- Support reasonable limits on where, when and how loaded guns are carried and used in public
- Promote gun safety so that America’s children will no longer be exposed to unacceptable level of risk
- Mobilize popular support for policies that respect Second Amendment rights and protect people
Go to: www.momsdemandaction.org
If you live in the U.S., please Register, Educate Yourself, and then Vote. If you live in Hawaii, you can check your registration status and/or update your information, by going to: https://olvr.hawaii.gov/.
We can at least get rid of the assault weapons and keep mentally ill and domestic abusers from getting guns legally. It’s time for positive action.
Our children are asking for help. Guns cause senseless killings every day in the U.S. – including “too easy” suicides, too easy disagreements and domestic abuse incidents that turn deadly . . . Even the hate-filled, mentally-ill men who see killing others as an option – need help.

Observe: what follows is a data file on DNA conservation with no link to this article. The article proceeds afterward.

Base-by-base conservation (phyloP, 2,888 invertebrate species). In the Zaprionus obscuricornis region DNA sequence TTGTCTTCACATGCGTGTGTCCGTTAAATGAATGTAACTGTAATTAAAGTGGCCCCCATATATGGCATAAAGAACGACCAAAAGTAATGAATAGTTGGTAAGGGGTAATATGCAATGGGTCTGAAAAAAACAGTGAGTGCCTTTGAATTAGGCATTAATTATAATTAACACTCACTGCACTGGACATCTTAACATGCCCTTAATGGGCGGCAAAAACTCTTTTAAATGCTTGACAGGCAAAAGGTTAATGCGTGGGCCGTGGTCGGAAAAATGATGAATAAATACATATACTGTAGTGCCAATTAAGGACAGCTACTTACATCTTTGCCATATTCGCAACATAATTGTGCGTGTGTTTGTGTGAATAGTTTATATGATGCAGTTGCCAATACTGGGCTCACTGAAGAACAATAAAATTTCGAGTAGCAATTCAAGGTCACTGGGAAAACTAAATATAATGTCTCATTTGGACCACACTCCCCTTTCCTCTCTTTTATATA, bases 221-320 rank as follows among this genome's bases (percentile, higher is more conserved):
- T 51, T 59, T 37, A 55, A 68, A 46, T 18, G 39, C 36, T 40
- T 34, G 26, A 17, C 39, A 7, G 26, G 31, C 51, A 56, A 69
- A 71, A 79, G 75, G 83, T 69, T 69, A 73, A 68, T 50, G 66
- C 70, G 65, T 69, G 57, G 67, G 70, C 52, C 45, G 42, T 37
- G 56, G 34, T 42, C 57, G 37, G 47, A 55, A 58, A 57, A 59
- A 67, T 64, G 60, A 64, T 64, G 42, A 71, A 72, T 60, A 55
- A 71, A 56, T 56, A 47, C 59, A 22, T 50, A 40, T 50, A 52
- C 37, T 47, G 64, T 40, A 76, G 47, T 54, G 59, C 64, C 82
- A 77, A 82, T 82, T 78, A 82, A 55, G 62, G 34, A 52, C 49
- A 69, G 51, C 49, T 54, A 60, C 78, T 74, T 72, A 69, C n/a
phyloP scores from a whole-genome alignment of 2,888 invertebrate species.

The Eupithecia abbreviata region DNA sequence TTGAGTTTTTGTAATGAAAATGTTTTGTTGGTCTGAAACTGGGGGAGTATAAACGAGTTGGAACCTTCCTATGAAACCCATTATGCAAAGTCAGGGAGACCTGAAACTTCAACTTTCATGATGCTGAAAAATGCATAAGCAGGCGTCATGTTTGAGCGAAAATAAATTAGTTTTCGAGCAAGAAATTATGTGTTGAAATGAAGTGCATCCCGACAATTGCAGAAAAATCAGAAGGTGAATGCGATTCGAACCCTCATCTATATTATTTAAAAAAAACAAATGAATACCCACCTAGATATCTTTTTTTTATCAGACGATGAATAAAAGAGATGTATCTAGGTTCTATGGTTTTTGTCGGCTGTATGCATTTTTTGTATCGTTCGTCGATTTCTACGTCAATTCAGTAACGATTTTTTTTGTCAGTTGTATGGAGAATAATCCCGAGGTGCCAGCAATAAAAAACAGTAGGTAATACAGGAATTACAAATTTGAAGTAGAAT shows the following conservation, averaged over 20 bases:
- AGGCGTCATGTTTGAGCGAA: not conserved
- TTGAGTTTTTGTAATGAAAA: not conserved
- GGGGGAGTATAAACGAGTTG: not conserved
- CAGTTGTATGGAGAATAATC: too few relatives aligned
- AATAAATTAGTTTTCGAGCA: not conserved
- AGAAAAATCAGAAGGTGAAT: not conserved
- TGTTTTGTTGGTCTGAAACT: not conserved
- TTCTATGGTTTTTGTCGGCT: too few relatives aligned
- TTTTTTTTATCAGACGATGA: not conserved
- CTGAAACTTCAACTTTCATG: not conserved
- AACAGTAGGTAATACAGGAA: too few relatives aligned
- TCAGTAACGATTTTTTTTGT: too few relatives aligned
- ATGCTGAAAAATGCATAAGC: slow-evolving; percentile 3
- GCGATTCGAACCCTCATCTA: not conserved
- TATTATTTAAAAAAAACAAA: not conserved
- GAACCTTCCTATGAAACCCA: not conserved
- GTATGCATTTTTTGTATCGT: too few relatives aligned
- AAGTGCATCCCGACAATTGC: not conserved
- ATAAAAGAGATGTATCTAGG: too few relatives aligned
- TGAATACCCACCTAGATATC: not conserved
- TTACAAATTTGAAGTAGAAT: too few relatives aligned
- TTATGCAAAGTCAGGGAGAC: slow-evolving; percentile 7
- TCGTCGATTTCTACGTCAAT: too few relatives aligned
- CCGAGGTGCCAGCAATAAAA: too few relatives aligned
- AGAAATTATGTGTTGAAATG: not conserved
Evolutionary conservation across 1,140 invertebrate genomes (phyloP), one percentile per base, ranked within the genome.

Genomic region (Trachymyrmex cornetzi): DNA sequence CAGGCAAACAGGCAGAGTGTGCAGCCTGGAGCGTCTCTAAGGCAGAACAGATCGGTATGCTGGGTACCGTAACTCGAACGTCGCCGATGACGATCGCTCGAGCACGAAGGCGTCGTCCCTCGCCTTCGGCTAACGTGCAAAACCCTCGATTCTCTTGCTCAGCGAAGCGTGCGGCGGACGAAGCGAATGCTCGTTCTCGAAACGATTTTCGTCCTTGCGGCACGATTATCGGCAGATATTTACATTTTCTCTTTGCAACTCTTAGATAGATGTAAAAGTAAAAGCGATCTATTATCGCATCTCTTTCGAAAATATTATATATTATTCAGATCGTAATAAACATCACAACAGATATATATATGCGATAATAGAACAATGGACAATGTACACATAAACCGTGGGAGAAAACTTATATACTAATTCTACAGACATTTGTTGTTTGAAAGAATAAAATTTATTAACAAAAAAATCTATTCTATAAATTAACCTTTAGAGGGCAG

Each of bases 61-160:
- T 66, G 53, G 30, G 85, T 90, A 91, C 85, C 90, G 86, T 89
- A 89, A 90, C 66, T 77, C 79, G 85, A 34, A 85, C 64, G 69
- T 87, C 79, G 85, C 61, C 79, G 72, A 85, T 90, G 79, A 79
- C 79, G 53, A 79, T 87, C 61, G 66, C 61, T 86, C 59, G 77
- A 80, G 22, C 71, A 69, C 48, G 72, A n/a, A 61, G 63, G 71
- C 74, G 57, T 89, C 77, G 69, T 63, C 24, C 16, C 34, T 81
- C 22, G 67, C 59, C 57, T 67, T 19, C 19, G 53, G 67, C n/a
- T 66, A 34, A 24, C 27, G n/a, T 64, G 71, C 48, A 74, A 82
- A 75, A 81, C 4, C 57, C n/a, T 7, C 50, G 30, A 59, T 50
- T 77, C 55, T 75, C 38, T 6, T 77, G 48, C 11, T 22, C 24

We must take action to stop gun violence in the U.S.
In Peace and Aloha, Renée
One reason I love the State Fish of Hawaii is because of its impressively long name. The Humuhumunukunukuāpua’a is colorful and beautiful – and if you can say its name quickly, it probably means you’ve lived in Hawaii for a long time and have practiced saying it. It’s a reef triggerfish, and in Hawaiian, its name means, “”triggerfish with a snout like a pig.”
Recently, I learned that there is another fish here in our waters with an even longer Hawaiian name: the lauwiliwill nukunuku ‘oi’oi.
In “Lauwiliwill nukunuku ‘oi’oi – A small fish with a big name,” Evan Pascual notes in a recent Maui News article, “Lauwiliwili refers to the similarity between the shape of the fish’s body and the wiliwili tree’s leaf, which is oval in shape and turns yellow as it ages.
Nukunuku (snout) and ‘oi’oi (sharp) describe the fish’s narrow, elongated mouth. Together, it loosely translates as ‘long-snout fish shaped like a wiliwili leaf.’